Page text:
A number of possible developments relating to investment performance could
have an impact on the operation of stakeholder pensions and they do not
appear to be complementary. In fact, they are difficult to reconcile.
The first is the FSA's consultation paper 28, Comparative Information for
Financial Services, in which the FSA proposes that league tables showing
past investment perfor- mance should not be included in information
presented to consumers when they are considering taking out financial
products such as a pension plan.
However, other information under the heading of comparative information
should be given such as charges, product features, service standards and
financial strength. The FSA will announce its decisions on league tables in
the next couple of months.
Another FSA publication, occasional paper series 6, The Price of Retail
Investing in the UK, by Kevin James, goes further than the previous FSA
paper, arguing that, ultimately, price has a greater impact on returns than
Consumers choose products on past performance, not price. If managers
reach the top of the league tables on performance, they attract a large
amount of business but at that point they can milk existing customers with
high charges because consumers tend not to switch to different funds. He
concludes consumers would be better opting for low-charging funds such as
However, a properly designed past performance indicator can provide
information which will help consumers and IFAs to shop around more
effectively, make better informed decisions and encourage a more
It is true that consumers cannot use past performance data to predict
future performance but that is not to say investment performance is
completely random. Firms that attract and retain the best fund managers are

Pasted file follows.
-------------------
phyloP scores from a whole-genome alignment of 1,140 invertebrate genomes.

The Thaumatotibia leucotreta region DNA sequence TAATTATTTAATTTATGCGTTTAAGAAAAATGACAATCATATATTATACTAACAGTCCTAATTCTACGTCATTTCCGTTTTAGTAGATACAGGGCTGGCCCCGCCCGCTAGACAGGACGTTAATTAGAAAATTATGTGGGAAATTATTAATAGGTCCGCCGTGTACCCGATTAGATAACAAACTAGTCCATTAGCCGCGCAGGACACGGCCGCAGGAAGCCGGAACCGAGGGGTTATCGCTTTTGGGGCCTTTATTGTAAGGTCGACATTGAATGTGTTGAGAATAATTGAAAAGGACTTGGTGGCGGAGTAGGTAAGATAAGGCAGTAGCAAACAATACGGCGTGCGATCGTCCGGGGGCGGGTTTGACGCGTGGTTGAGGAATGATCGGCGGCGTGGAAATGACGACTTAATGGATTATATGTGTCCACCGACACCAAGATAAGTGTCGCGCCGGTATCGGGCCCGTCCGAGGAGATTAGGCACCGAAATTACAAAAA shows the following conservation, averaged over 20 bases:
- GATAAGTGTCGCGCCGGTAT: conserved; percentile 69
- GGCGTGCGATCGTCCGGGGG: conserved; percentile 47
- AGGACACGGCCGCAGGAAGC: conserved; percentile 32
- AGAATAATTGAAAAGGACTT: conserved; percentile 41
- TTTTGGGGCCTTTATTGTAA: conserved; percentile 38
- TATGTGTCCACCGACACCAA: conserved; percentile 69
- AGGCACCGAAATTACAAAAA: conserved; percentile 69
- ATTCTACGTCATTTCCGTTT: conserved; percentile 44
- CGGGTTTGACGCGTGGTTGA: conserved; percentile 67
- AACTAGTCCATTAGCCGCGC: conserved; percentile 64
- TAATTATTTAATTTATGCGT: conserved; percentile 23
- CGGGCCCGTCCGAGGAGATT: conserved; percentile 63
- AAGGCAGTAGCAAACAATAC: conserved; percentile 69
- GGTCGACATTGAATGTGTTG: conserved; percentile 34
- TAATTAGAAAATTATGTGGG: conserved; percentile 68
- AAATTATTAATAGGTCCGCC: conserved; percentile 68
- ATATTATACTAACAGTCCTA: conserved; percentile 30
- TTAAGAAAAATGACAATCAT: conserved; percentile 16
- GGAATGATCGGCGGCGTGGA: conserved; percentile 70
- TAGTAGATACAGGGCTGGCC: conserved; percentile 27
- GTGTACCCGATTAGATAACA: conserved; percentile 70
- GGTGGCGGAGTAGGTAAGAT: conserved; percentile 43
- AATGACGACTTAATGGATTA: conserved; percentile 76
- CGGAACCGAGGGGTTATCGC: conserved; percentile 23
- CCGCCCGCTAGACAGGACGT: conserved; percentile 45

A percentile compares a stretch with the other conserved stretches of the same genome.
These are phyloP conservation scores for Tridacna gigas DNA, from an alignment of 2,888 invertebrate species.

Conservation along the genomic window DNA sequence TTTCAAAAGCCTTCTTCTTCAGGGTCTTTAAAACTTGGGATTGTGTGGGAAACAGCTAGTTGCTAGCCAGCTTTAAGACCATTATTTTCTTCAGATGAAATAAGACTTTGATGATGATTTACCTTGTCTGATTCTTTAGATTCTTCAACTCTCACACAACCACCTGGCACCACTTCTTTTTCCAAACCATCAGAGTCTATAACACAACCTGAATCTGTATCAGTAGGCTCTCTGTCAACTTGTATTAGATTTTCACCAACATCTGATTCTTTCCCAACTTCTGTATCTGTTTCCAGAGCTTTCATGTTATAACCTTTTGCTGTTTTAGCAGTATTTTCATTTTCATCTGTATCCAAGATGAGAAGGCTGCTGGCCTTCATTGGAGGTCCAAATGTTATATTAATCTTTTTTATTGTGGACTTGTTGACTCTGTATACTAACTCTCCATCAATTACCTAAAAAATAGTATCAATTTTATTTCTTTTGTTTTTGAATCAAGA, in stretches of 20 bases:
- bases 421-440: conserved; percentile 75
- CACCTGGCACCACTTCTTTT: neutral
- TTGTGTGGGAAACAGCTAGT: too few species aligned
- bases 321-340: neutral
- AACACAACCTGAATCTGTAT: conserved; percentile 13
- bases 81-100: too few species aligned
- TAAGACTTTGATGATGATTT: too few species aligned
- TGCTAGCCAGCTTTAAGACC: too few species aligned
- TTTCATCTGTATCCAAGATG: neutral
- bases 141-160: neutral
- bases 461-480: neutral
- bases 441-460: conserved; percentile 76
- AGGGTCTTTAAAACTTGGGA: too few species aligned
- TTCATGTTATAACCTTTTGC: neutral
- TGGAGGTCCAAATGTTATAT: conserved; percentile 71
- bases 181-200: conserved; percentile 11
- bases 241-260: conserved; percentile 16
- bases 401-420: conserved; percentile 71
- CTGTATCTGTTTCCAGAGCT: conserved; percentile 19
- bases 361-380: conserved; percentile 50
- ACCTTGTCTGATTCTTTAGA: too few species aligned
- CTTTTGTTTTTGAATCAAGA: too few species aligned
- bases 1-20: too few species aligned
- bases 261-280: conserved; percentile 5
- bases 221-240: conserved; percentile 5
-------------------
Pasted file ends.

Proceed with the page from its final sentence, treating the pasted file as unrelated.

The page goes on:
more likely to produce better investment returns than firms which do not.
In a competitive market, where past performance is widely publicised,
firms near the bottom of the pile are under the greatest pressure to
attract the best fund managers.
The fact that it is hard to predict which companies will have the best
relative fund performance is evidence that market competition drives up the
quality of investment management, with the worst performers having to
strive hardest to improve.
Undoubtedly, excessive emphasis on outstanding investment performance, or
on any other indicator, can lead to consumers making the wrong choices.
However, consumers will be unable to make decisions if comparative
information is withheld from them. Rather, they should be able to obtain
authoritative information on past performance which they can compare with
information which they see in advertisements, such as a list of comparable
funds from different companies showing relative perfor- mance over
five-year periods for the last 20 years.
Consumers looking at this information as a guide, say, to the worst and
best companies would soon realise the unreliability of raw past performance
data as an indicator of future performance.
IFAs, however, would be able to provide convincing qualitative analyses of
particular funds when making recommendations to clients. Their advice
covers far more than choosing a fund which is likely to produce the biggest
payout. It involves weighing up a client's needs and objectives and
assessing their attitude to risk.
More encouragingly, the Government has just published draft regulations
for stakeholder pensions covering its requirements from April 2002 on
investment. Schemes will be expected to report annually to each member on
the investment performance of their fund, relative to a common benchmark.
The proposed benchmark will be based on the investment growth recorded by
all stakeholder schemes in their default investment options.
In time, these benchmarks will inevitably affect the attitudes of scheme
members on whether to continue with their existing stakeholder provider or
to transfer their fund to a new provider. Past performance relative to the
benchmark will drive the behaviour of members, scheme trustees and
Past performance is a popular indicator among consumers. The regulators
should take the opportunity to present it in a useful and responsible way.
This is the difference between educating consumers and dictating to them.